by Kyle Johnson

A former colleague of mine, we’ll call him Mitch, received a call from a potential employer less than a week after submitting his application through It was a typical call from the company’s human resources department, or so he thought.
He spoke with an “Angie” and scheduled his interview for Thursday at 9AM with a “Chris Johnson.” She provided Mitch with directions to their address along with their suite number.

Fraudulent Interview Fraudulent Interview

Thursday morning came and Mitch was excited to begin the process of a career change. He was interviewing with a new division of a much larger company. We verified that this division did exist and that there was an opening for the position posted on their official website. What we did notice was that the address Angie provided Mitch with was not the same as the larger parent company. He disregarded this and assumed that this new division was simply housed not too far from the parent company at a separate location.

The Interview

I received a call from Mitch at 8:50, just before he was scheduled to be at his interview. “Can you verify this address,” he asked. I researched around Google for 10 minutes and couldn’t find any evidence that this company did business out of the address Angie provided. In fact, the only business that was at this location was an Insurance Agency. Mitch walked into the Insurance Agency and asked the receptionist if a Chris Johnson worked there, or if he even had an interview scheduled. She claimed that they never heard of a “Chris Johnson” and that she had no interviews scheduled that day. There were some people filling out paperwork in the lobby, but surely were not dressed for a professional interview.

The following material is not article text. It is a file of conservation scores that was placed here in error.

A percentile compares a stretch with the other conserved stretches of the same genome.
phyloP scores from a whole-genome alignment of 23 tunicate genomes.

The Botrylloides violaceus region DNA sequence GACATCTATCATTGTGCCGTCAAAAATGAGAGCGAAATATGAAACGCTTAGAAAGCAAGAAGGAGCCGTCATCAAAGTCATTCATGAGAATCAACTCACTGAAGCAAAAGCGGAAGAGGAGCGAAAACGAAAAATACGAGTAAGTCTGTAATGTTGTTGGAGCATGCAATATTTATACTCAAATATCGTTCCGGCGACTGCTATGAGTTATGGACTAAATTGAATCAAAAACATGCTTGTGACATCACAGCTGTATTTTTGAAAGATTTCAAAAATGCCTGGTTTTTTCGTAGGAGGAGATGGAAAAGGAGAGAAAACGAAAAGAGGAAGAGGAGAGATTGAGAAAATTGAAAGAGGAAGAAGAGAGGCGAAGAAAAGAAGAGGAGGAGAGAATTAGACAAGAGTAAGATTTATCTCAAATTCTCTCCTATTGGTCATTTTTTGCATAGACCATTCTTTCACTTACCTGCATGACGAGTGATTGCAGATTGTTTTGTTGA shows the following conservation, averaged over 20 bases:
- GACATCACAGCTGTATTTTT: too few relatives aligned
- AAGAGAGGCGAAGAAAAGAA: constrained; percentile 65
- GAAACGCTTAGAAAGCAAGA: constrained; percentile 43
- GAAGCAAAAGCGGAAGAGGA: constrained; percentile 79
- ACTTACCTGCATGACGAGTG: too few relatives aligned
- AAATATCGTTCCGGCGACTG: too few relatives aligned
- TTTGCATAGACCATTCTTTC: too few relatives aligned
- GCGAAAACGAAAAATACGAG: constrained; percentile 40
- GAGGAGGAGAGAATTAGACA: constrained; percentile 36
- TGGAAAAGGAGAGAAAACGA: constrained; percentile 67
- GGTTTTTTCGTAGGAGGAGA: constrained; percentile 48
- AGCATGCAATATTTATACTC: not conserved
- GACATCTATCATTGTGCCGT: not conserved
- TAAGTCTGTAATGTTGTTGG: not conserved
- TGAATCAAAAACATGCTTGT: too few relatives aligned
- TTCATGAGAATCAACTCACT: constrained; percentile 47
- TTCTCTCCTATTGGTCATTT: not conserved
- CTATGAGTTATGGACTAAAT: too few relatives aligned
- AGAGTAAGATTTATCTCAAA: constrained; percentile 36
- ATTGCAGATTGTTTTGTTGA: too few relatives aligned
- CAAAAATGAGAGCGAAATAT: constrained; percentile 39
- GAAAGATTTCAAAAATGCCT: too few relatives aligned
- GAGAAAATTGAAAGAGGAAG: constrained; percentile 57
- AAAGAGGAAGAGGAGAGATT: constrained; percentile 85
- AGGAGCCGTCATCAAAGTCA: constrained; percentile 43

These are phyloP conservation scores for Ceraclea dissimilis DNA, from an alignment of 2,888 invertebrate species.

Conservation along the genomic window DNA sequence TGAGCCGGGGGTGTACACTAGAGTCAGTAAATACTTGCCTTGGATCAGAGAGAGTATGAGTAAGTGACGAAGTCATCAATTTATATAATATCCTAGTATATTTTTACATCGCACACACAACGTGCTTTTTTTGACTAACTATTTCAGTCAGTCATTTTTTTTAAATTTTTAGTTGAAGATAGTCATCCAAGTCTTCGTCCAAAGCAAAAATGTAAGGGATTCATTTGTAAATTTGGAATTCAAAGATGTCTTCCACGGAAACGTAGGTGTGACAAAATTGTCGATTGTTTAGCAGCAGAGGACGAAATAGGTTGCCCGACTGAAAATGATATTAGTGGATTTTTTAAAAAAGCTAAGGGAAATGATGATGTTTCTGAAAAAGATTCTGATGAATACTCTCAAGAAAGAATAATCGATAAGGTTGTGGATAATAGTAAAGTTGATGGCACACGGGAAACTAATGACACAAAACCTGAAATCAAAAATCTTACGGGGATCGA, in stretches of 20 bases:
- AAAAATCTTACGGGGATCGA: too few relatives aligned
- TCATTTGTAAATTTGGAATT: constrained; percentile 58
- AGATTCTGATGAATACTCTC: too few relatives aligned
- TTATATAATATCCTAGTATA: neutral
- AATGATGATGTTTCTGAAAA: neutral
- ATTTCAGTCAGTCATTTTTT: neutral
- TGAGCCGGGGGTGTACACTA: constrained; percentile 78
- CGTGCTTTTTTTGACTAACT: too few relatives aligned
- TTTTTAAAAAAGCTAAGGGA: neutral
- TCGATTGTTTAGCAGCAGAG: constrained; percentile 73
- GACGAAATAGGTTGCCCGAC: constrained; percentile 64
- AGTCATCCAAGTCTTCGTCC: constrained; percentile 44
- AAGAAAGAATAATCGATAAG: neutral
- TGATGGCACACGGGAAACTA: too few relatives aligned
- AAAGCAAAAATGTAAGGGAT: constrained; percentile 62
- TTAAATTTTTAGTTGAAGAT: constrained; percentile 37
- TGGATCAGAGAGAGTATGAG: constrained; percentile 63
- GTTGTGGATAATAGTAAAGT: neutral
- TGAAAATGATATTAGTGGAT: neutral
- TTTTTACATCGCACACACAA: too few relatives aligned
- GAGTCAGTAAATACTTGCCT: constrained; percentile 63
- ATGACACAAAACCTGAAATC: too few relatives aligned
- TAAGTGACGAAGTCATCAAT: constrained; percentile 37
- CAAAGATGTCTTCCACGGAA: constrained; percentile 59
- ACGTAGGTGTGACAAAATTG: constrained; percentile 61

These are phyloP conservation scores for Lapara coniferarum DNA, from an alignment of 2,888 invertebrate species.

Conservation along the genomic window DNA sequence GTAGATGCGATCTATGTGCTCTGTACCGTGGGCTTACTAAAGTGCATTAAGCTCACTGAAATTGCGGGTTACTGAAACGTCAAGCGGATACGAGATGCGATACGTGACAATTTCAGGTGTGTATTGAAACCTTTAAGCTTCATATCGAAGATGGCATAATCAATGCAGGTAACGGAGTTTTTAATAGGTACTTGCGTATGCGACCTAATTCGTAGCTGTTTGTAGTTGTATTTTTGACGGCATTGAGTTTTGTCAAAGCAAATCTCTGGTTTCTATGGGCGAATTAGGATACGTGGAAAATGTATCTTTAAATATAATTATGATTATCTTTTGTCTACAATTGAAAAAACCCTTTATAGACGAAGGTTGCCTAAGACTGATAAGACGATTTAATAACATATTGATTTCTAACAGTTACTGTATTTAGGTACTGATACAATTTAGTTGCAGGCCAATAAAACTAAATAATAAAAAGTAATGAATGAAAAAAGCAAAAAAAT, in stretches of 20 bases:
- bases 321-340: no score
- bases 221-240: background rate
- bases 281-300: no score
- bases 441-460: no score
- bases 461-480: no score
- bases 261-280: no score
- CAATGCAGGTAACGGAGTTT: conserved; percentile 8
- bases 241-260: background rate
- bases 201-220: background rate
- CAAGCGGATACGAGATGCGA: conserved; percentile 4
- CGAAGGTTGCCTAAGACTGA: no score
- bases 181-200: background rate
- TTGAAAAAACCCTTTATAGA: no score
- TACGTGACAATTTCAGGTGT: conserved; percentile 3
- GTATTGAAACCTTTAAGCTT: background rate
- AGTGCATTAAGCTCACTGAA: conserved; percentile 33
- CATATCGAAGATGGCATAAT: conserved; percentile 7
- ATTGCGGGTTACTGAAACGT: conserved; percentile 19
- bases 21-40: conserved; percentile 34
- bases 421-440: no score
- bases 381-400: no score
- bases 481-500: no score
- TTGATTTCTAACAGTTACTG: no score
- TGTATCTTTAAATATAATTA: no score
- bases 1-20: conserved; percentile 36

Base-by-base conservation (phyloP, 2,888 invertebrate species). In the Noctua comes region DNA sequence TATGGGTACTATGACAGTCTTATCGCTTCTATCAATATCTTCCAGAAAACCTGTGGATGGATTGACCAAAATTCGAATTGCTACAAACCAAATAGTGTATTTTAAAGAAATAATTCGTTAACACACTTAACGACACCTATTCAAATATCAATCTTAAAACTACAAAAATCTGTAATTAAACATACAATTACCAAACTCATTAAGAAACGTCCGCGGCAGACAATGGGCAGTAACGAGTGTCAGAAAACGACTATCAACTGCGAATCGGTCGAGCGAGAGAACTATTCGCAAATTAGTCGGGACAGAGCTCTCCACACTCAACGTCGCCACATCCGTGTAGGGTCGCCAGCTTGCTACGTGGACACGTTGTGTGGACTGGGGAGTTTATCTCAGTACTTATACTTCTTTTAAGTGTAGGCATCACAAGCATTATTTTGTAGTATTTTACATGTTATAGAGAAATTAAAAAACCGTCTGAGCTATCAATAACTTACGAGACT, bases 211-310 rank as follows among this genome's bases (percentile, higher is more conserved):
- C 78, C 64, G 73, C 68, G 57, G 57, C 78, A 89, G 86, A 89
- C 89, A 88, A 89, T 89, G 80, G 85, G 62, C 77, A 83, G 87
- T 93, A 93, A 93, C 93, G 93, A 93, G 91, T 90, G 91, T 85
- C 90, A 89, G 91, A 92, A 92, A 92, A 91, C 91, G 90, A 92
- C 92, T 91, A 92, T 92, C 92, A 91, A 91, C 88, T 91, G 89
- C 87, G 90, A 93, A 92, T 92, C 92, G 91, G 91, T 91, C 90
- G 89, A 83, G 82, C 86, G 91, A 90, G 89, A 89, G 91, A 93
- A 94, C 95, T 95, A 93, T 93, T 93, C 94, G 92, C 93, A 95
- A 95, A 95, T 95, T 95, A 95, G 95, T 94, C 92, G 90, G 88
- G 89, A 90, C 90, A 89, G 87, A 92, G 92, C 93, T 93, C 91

The story became even more bizarre when Mitch reached out to the actual company when he returned to his car. They claimed that not only does ‘Chris’ or ‘Angie’ not work for them either, but they also had no interviews scheduled for that day.

– Mitch applied for Company A through
– Mitch received a call from “Angie” to schedule an interview with Company A’s “Chris Johnson” (or so he thought).
– The address provided by Company A was to an Insurance Agency and not the real Company A’s location.
– Upon arrival, the Insurance Agency, along with the REAL Company A, had never heard of “Chris Johnson” or the HR Representative “Angie,” nor had any scheduled interviews.

fraud1 fraud1

So What Happened?

It’s hard to tell. Someone knew that Mitch applied to Company A as well as the exact position he applied for. So either:
A. The company copy and pasted an identical job ad on with a different e-mail address that directed to their company.
B. Someone at the REAL Company A forwarded Mitch’s resume on to this other company.

Both Scenarios still make no since because both companies denied accountability for scheduling Mitch’s interview. So was someone simply just trying to waste Mitch’s time?

What Can You Do?

– Verify the interview location, company, and individuals 24 hours before the interview.

– Attempt to locate these individuals on either LinkedIn or through the company’s website.

– Be sure to ask for a confirmation e-mail from the HR Representative setting up the interview.

– Directly apply through the company’s website opposed to job search engines. Not only does this minimize the risk of this same situation happening to you, but sometimes job search engines repost old positions even after they’ve been filled and/or removed from the company’s website. Applying through their website will guarantee that the position is open and that your information is landing in the right hands.

If you know anyone who’s currently interviewing in the Grand Rapids area, be sure to share this article with them.

I will attempt to keep you updated in the comment section of any further information regarding this situation. To this date we still have no idea who “Angie” or “Chris Johnson” is. The number that originally contacted Mitch has yet to pick up or return any of his calls. He has also provided Company A with the contact and names of the fraudulent company posing as them. He has yet to hear back from them regarding their efforts to solve this issue.